The next few days are critical in the fight against Ebola in the U.S. Meanwhile, people in Dallas are reportedly jittery; a formerly busy hospital has become a ghost town; and government officials are trying to reassure everyone that the Ebola situation that spiraled out of control is back in. The hospital acknowledged its mistakes in an open letter published today, but they would undoubtedly like to turn back time.
It has been three weeks since Thomas Eric Duncan was finally admitted to Texas Health Presbyterian hospital in Dallas and ultimately died from Ebola on Oct. 8. Since that time, people in the area – and elsewhere in the country – have been shocked and frightened by the news that two nurses who treated Duncan later tested positive for the deadly disease. Approximately 75 people who interacted with those sufferers have been in quarantine and being watched for symptoms. In addition, belief in the government’s ability to handle the situation has waned considerably.
So, is there any good news on the U.S. Ebola front? Will things get back to normal soon? The next few days will be very telling. The 48 people who interacted with Duncan prior to his hospitalization and have been monitored since then will no longer be at risk for the Ebola virus. That group includes his girlfriend whom he came to visit in Dallas, starting the whole U.S. health crisis. (While most come down with the disease within 8 to 10 days of exposure, 21 days in the maximum incubation period for Ebola.)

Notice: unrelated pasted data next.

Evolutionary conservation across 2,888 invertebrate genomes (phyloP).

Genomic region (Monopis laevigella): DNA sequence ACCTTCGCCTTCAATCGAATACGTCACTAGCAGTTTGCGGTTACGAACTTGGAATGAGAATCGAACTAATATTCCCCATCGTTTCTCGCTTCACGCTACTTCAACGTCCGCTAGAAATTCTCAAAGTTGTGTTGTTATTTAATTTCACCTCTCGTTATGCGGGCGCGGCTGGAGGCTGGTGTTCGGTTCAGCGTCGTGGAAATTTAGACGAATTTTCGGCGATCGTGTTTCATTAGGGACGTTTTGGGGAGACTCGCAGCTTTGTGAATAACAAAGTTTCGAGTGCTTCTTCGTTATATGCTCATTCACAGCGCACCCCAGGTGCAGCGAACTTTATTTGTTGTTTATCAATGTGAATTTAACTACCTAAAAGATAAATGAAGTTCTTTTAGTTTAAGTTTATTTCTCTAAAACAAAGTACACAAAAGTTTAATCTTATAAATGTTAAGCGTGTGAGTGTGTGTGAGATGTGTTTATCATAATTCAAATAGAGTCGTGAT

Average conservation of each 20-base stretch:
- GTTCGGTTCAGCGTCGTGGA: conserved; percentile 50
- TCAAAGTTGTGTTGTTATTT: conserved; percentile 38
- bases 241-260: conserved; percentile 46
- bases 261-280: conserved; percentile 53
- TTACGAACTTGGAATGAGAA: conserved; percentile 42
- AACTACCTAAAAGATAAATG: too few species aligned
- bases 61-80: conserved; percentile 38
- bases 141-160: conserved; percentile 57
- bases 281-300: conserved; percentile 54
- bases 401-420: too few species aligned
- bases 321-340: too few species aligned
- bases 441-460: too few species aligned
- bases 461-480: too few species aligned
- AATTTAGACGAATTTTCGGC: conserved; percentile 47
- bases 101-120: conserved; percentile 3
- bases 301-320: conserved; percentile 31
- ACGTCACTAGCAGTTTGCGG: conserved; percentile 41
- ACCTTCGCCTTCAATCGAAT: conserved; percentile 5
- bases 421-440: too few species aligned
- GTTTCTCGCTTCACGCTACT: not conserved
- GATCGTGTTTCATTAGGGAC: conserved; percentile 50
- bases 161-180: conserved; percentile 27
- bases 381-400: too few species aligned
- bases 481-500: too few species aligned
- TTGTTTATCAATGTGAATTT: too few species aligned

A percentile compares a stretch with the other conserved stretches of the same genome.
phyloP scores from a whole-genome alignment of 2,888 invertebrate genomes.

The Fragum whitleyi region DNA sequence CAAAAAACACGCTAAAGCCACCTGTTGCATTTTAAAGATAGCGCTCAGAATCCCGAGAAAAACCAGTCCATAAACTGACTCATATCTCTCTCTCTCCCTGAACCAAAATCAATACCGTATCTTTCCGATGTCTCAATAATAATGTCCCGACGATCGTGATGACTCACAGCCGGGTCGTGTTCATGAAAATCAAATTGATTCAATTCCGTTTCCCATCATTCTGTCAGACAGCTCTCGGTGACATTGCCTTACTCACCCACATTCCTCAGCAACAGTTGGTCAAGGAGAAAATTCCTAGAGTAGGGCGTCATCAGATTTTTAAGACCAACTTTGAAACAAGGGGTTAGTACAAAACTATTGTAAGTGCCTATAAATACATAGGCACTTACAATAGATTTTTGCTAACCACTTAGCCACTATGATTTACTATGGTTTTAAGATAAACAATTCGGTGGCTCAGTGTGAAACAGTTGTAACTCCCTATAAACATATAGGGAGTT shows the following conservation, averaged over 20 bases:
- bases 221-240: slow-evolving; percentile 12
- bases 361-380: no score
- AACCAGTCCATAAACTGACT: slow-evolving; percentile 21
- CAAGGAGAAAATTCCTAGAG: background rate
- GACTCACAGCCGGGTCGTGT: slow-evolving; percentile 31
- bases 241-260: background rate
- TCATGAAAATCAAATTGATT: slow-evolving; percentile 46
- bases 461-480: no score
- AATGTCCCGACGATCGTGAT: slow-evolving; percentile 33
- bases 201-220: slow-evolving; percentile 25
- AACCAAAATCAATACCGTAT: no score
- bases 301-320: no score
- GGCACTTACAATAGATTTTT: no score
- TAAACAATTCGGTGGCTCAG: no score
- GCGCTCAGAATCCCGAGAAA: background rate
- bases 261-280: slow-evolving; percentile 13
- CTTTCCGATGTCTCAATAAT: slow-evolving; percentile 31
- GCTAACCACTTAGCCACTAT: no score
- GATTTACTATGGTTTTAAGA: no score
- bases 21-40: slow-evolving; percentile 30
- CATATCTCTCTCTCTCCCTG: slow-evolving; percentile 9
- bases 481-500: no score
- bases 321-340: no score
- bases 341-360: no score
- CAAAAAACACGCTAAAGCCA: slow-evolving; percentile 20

In the interim, President Obama asked Ron Klain, a former aide to Vice President Joe Biden, to spearhead the government efforts to deal with the deal and reassure the public. According to the New York Times, President Obama is frustrated and angry at how the government has handled the health crisis. Klain is working with the U.S. Centers for Disease Control and Prevention (CDC) on response and updated infectious disease guidelines for hospitals and health care workers.
Even if no other cases of Ebola are diagnosed in the U.S., one “patient” not likely to recover quickly is Texas Health Presbyterian Hospital. The hospital was where Duncan’s illness was first missed. He later returned there critical ill and was finally diagnosed. Then, two staff nurses who treated him, Amber Vinson and Nina Pham, contracted the virus at the hospital.
The failures of the hospital to diagnose Duncan and protect their staff have been a medical and public relations nightmare. The once bustling hospital is empty. The once crowded emergency room reportedly has no wait time. In a open letter to the community, published in today’s Dallas Morning News and online, Texas Health Resources CEO Barclay Berdan expressed gratitude for the effort of his staff in caring for Duncan, Pham and Vinson but readily admitted there were procedural errors made.
Berdan acknowledged that the hospital “made mistakes in handling this very difficult challenge.” He admits that the fact that Duncan had just come from Africa was not communicated to everyone treating him initially. He also noted that the hospital was not prepared for the virus and had not finished “deploying training and education programs for Ebola preparedness before the virus struck.”
While the hospital continues to work with the CDC to determine how the nurses became infected with Ebola, they have made procedural changes, are training staff on how to safely take off personal protective wear (the Hazmat suits), and are improving their medical record keeping. He emphasized that “Texas Health Presbyterian Hospital “is a safe place for employees and patients.” It is clear that the hospital, the government and others involved want to try to reassure the public about Ebola, but it might be premature until they figure out what went wrong in Dallas.
By Dyanne Weiss